Point 3: If the scammer used the victims details (they obtained in the first part of the scam) to create the courier account, then the victim will end up with all the shipping costs after they sent the packages.
Point 4: The package themselves are often goods stolen from people selling on auction sites like EBay and CraigsList. When the seller reports the crime, guess who will be the prime suspect – the person living at the address the package was first sent to – the victim!

As you can see this type of fraud can be extremely dangerous for the victim. Never accept jobs through email, and never accept jobs that involve simply receiving packages and forwarding them on. These jobs don’t exist in the real world, and are just a way of scammers removing traces leading to them.

Romantic Variant
The technical stuff works very much like the example above, but the bait is different. Instead of the promise of a new well paid job, this variant uses the well used romantic angle, where the singleton victim will be courted online by the scammer, who will often pretend to be an attractive member of the opposite sex looking to come over to the victims country. For those of you familiar with Advanced Fee (419) fraud you may recognise some similarities here with that respective romantic variant, where the scammer simply requests the victim to send over money so the scammer can make it to the victims country. Instead of requests of payment however, the scammer asks the victim to receive packages on their behalf and makes up excuses of the victim to forward them on to the scammers home country. The victim and scammer may even be “engaged” – not only is this variant potentially equally damaging in the monetary sense, this angle has the added impact of significant psychological damage as well. As we said, the technical aspect is the same above, with the victim potentially in trouble with the law for several types of fraud.

The obvious advice here to avoid this variant is to not date anyone you meet on the Internet who lives in a different country. Scammers are incredibly good at lying and have effective powers of persuasion. Future victims of this scam may be reading this article still thinking that the person they are seeing on the Internet is different and legitimate, when they are not at all. If you do meet someone on the Internet and venture onto a relationship, do not hand over any money – do not give out personal details, and do not receive any packages on behalf of them.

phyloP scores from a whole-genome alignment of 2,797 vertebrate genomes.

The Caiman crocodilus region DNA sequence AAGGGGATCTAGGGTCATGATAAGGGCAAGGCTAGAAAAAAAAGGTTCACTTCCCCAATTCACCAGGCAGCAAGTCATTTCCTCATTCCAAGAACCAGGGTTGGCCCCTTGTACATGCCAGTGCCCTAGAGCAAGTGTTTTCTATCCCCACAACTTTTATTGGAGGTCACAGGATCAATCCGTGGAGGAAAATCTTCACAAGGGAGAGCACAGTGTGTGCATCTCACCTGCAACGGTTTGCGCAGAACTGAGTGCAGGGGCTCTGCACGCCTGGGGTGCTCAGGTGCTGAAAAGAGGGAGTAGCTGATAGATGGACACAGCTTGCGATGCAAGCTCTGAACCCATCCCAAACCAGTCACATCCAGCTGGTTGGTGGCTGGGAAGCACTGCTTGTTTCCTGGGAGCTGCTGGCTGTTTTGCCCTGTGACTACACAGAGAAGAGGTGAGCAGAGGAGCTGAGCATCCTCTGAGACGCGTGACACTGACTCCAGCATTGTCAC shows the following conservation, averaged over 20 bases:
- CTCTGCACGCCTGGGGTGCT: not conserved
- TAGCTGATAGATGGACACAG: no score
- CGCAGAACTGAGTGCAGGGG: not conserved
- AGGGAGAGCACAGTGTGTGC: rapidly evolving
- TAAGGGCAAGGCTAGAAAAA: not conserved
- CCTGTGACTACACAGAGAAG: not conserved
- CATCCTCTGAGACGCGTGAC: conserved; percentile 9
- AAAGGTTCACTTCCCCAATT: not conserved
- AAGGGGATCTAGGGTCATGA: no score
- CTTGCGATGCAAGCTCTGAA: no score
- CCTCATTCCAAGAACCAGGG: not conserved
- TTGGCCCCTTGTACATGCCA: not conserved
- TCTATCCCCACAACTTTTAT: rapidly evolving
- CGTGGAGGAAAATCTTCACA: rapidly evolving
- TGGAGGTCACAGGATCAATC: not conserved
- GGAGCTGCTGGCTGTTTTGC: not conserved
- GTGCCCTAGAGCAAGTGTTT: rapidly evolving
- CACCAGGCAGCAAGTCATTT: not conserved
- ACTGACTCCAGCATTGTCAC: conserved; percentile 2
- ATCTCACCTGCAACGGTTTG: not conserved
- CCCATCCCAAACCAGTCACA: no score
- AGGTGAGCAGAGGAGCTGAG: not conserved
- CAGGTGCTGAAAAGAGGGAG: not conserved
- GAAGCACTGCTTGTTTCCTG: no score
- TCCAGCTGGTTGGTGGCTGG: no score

There are slight variants and mixtures of the above examples, but the basic premise remains the same – victim receives and forwards packages they receive. The fake job offer variant is mostly used in conjunction with check fraud as the “employee” receives fake checks or bogus money orders along with the packages. The romantic variant may be used simultaneously with advanced fee fraud, where not only is the victim receiving packages for their online partner, but giving them money as well. These scams often exist as a way of getting stolen packages to the scammer without the scammer risking being caught, so these scams usually exist because of other scams, like Ebay scams. These scams also can cause the victim to be a victim of identity theft and fraud.

Like all scams of this nature, they are typically initiated in non-English speaking countries like Nigeria, China and Russia, so our favourite piece of advice of watching for bad spelling and grammar still stands in this case.

Simple advice – don’t receive and forward packages for people you meet online.